The style here is similar to that of Faulkner and Woolf - stream of consciousness. Personally, I have a difficult time following that because not everything makes sense while you're reading it. The book's overall theme of the introduction of a young man into the world and the church and acquiring knowledge about each is not a bad one, but I think I would better appreciate this book if I was a man. It's what I would call a "man's" book.
I would not recommend the book unless you're reading all the classics. I would, however, recommend reading the first five pages. Joyce's description of himself as a young boy, the "moo cow," and the image of the red ball rolling under the sofa is brilliant.
"By far the most living and convincing picture that exists of an Irish Catholic upbringing. The technique is startling...A most memorable novel." H.G. Wells
An excellent orientation to Joyce's growth as an artist as seen through the eyes of the protagonist, Stephen Daedelus. If you want to tackel Joyce, doing it by reading this book is much easier than trying to do so with 'Ulysses'.
bought for a class in high school, good book.
We are introduced to the character Stephen as a young boy as he grows to manhood. Stephen is sometimes strange, smart, brave and shy. Emphasis on the strange most of the time.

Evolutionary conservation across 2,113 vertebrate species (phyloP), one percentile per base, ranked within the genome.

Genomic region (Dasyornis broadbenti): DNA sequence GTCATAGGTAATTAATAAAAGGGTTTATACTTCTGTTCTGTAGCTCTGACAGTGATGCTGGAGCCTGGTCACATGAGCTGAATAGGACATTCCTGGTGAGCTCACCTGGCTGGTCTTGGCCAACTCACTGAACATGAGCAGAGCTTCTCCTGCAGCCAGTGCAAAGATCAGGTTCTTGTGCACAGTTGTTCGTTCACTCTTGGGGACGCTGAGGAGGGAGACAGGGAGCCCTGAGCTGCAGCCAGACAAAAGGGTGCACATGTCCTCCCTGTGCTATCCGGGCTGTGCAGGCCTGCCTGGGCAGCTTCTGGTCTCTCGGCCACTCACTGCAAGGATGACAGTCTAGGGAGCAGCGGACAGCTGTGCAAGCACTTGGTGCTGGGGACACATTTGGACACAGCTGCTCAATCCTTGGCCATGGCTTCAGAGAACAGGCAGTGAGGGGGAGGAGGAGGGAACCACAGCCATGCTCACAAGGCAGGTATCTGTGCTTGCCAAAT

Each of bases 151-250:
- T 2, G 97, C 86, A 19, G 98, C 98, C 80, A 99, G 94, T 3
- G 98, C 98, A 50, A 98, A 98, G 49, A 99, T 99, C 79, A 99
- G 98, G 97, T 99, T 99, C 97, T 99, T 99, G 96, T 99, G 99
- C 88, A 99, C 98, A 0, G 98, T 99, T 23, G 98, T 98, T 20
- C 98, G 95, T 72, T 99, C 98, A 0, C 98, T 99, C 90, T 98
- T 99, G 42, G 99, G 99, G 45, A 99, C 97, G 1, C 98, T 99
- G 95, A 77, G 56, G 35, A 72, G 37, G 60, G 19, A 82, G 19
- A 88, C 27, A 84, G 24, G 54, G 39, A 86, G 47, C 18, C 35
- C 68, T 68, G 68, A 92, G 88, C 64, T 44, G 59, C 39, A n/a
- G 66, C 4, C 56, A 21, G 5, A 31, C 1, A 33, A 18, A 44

This is a book I almost wish I had read it for a class so there would be a discussion and I would understand it better.
I am not sure how Joyce considers this young man an artist because he is inches away from becoming a priest. Unless this is suppose to be Joyces story. The first chapter is gibberish to me and I almost didnt go past it. But I did and it got better. Although as soon as it got better and I understood what Stephen was talking about he would on OCD rant about pretty much on anything like hell, authors, philosophy
I know a lot of people dislike this book and sadly I am one of them.
For this definitive edition, Chester Anderson compared Joyce's final fiar copy manuscript in his own handwriting (which is located at the National Library of Ireland in Dublin) with all the texts published in England and America, and with lists of corrections and changes noted by Joyce, some of which were never made in any public versions. This definitive edition was the basis of Anderson's doctoral thesis at Columbia.
James Joyce, using his most lyrical voice. The classic tale of Joyce's life and times. He put Ireland on the map.
"First published in 1916, [this book] is one of the masterpieces of modern fiction. James Joyce's semi-autobiographical first novel, this is the story of Stephen Dedalus, a sensitive and creative youth who rebels against his family, his education, and his country by committing himself to the artistic life. Joyce's brilliant rendering of the impressions and experiences of childhood broke new ground in the use of language and in the structure of the novel. As the coming-of-age story of an extraordinary young man, James Joyce's modern classic has become on of the 20th century's most popular works of fiction. As a bold literary experiment, it has had an important and lasting influence on the contemporary novel." -- back cover
A Portrait of the Artist as a Young Man is Jame's Joyce semi-autobiographical novel. It is a coming-of-age tale.
James Joyce's classic story of Stephen Dedalus, an Irish Catholic youth who rebels against his family, education, and country in pursuit of the artistic life.